Fallkniven DC521 Diamond/Ceramic Dual Bench Stonesearch

Fallkniven DC521 Diamond/Ceramic Dual Bench Stone

Fallkniven DC521 Diamond/Ceramic Dual Bench Stone

bookmark_borderSave
Where's the price?
To negotiate the best possible price for our members, we must agree to hide our prices externally.


2 Stones in 1 for a Keen Edge

A dual sharpening stone, the Fallkniven DC521 features an aggressive diamond stone (the yellow side) and a slow, fine ceramic stone (the dark side). For most sharpening tasks, you’ll use the diamond side. Simply stroke the edge of your blade along the edge up to 10 times on one side; then flip the knife over and repeat the process. If you want to get your knife to a super fine edge, turn the stone over to the slow, fine ceramic side and use the same technique. Because it’s finer, it takes off less material, thus honing the edge further. Measuring over 8 inches long, the stone is long enough that you can take broad strokes, but not so long that it’s hard to bring with you.

Fallkniven DC521 Diamond/Ceramic Dual Bench Stone
Fallkniven DC521 Diamond/Ceramic Dual Bench Stone
Fallkniven DC521 Diamond/Ceramic Dual Bench Stone

Specs

  • Fallkniven
  • Material: Diamond and ceramic
  • Yellow side: Aggressive diamond stone
  • Dark side: Slow, fine ceramic stone
  • Dimensions: 8.25 x 2.1 x 0.5 in (21 x 5.5 x 1.2 cm)
  • Made in Sweden

Shipping

All orders will be shipped by the vendor.

Estimated ship date is Oct 17, 2018 PT.

After the drop ends, payment will be collected and the group’s order will be submitted to the vendor up front, making all sales final. Check the discussion page for updates on your order.

Recent Activity

Your comments bring a whole other level into this discussion.... First, let me say this: All abrasives, whether paper/stones/ceramics/diamond plate, are going to have some variance in size for individual particles. The best we can ever hope for is an accurate "average" for the piece. Even with ceramics, Fallkniven should be able to tell us that based on measurements taken from the scratch pattern they leave behind. Since SOME of their ceramic products DO mention it, they should be able to say for all. Joe Shmoe's version of "extra fine" might be my "medium". For them to just say it works tells me nothing. But, on to the new stuff: Speed and grit aren't always directly related. Lower grid GENERALLY remove steel faster, but it's not always a direct correlation. I've owned multiple stones listed with the same grit, that do appear to leave similar scratch patterns under a loupe, that work at much different speeds. Therefore, based on the appearance of the scratch pattern, i'd say they're the same grit, but one is fast and one is slow. Then I've got this 2k stone that removes steel as fast as the 1k stones I've had, but leaves a finer scratch pattern. I'd still say that's a higher grit stone, and it's just a fast cutter, i wouldn't call it coarser because of its speed. It's about the cutting ability of the particles used, not just about their size. It also has a bit to do with the material the abrasive particles are bound with, how much the abrasive sticks up above the surface, how quickly the binder wears, and how often new abrasive is exposed to the surface. I do get what you're saying, i just think you're confusing matters when you say you'd consider a faster stone to be "working at a higher grit" To me a whetstone has 3 main characteristics; grit rating, hardness, speed. All 3 have to be looked at together in order to guess at what the stone might be like before buying it. -Grit is grit, if their ratings are accurate and you know what scale they're measuring by, that should tell you the level of finish it will leave. -Hardness will tell you how quickly the stone will wear, how much it will dish, how often you'll have to flatten it. Now, softer stones will release fresh abrasives more often, so they often work faster. But, depending on your usage and how flat you need it to stay, you'll spend more time flattening, half the stone will be wasted and overall it will just wear out quicker -Speed is the one thing that will always be subjective....but like i was saying above, you can find fast and slow stones all up and down the grit scale All that long winded rambling aside lol What's the stone you got? Always interested in trying new ones that cut fast and are reasonably priced 😁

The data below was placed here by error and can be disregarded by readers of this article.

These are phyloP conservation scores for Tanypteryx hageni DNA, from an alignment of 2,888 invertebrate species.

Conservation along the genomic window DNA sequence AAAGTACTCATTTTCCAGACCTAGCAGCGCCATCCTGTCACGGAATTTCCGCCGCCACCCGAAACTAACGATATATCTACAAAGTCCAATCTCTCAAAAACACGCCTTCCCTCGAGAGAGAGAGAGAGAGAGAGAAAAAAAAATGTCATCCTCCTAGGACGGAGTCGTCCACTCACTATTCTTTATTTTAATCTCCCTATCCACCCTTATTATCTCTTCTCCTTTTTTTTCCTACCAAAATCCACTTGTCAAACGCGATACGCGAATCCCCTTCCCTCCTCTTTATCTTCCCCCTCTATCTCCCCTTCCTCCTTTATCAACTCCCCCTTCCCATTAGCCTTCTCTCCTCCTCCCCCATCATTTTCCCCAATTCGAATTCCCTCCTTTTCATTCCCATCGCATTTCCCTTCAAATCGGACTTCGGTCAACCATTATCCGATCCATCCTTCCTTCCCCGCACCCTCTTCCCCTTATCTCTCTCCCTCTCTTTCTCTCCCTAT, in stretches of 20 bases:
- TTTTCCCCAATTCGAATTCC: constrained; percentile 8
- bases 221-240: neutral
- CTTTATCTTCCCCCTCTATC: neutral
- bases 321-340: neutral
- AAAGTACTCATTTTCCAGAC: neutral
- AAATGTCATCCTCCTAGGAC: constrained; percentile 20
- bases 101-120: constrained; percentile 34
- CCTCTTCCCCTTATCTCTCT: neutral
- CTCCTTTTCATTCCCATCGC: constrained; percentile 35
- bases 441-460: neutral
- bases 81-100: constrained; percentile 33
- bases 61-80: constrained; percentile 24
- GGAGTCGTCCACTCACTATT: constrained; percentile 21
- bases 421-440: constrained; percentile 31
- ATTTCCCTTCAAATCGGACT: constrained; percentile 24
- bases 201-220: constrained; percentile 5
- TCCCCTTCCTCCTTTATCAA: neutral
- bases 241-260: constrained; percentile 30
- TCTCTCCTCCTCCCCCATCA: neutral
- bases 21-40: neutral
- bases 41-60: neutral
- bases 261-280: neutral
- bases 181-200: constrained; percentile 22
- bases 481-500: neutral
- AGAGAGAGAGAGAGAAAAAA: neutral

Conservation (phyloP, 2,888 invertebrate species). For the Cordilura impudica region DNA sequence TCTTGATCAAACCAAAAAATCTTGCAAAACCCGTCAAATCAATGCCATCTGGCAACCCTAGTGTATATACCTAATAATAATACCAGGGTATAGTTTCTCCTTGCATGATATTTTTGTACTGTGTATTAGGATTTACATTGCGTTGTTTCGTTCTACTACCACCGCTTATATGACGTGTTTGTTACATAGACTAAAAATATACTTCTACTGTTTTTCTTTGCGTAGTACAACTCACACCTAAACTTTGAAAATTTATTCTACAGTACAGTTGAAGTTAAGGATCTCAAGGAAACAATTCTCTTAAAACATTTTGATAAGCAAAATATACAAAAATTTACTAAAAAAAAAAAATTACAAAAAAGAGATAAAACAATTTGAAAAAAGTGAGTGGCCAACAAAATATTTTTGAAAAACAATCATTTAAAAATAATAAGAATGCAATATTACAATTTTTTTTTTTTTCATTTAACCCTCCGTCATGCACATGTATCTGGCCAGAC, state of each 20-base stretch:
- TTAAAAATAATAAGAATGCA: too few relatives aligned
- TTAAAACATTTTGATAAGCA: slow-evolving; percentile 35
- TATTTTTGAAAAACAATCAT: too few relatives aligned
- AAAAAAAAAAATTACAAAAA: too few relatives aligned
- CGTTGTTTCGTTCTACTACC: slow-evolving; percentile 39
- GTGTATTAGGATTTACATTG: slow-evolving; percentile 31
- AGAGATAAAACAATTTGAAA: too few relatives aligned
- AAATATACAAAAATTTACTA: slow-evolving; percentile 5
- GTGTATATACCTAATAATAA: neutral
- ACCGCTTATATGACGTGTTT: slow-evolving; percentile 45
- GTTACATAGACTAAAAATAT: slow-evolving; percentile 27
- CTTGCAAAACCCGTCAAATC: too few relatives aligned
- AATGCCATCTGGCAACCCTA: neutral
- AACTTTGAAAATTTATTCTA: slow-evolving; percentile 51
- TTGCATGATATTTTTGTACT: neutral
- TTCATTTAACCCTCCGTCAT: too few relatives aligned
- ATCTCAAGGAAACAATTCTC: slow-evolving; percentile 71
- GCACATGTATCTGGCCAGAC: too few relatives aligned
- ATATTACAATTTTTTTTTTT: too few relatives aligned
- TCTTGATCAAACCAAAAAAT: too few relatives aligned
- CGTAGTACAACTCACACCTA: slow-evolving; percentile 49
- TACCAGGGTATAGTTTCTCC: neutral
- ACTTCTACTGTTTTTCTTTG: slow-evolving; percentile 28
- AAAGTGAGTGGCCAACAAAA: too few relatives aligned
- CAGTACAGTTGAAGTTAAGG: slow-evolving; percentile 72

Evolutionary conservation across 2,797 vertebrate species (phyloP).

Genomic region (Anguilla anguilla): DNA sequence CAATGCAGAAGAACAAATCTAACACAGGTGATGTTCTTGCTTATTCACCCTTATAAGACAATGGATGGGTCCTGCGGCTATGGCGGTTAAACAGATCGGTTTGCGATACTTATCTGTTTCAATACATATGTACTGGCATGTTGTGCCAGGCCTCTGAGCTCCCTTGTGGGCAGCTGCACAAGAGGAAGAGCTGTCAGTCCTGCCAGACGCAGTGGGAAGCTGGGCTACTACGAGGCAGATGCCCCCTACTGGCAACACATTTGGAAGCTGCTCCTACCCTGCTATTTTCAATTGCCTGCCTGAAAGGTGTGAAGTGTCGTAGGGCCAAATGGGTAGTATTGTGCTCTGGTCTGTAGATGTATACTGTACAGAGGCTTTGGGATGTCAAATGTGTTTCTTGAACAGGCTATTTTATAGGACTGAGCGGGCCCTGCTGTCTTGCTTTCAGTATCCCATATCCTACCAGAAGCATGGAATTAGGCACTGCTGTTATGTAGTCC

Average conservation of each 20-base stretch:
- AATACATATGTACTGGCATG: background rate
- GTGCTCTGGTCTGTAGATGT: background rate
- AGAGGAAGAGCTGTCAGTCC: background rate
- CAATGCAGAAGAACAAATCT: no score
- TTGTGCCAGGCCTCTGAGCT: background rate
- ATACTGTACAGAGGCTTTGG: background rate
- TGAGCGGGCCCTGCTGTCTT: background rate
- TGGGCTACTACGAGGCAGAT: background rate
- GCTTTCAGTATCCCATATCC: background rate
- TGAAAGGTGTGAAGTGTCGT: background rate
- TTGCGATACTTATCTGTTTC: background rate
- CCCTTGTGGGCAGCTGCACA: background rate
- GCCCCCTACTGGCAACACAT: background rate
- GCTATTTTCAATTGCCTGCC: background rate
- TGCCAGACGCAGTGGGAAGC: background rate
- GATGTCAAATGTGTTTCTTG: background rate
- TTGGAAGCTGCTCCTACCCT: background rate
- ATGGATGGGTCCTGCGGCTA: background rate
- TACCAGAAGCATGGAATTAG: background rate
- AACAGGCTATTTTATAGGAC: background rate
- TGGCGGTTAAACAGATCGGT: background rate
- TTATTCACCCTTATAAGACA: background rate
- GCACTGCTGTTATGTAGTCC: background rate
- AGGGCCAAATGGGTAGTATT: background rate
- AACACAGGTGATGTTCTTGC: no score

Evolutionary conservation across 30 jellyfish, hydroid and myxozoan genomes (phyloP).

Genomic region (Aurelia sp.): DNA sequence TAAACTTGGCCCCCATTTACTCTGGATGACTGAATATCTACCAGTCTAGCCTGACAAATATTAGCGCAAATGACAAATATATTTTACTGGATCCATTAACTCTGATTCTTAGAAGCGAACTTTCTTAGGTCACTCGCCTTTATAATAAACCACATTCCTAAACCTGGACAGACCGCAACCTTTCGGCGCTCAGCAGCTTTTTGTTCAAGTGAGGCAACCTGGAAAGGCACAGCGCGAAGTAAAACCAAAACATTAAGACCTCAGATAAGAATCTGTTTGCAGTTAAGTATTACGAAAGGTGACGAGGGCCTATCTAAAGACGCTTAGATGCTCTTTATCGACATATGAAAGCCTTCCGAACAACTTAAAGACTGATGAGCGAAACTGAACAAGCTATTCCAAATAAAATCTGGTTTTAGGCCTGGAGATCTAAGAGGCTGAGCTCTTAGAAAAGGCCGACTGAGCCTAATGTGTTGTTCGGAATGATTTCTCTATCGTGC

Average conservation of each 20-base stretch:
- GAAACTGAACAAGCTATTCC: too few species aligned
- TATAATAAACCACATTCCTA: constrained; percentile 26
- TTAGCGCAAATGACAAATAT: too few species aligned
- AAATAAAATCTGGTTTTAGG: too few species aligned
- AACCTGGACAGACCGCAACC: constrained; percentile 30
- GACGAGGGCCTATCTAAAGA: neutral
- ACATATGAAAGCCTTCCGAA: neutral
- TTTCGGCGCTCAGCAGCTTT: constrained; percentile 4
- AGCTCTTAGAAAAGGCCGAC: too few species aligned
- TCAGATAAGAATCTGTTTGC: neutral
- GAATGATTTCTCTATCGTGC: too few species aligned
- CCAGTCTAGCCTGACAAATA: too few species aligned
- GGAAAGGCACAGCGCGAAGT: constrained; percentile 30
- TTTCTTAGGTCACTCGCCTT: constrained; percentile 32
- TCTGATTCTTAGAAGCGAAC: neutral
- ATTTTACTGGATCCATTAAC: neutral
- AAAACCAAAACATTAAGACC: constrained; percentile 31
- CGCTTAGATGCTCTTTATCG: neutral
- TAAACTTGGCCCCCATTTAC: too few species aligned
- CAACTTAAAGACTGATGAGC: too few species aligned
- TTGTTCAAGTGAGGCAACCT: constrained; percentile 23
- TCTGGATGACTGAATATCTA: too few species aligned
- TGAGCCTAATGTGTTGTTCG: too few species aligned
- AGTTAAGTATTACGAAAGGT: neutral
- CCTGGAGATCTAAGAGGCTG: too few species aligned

A Massdrop member

Joined the drop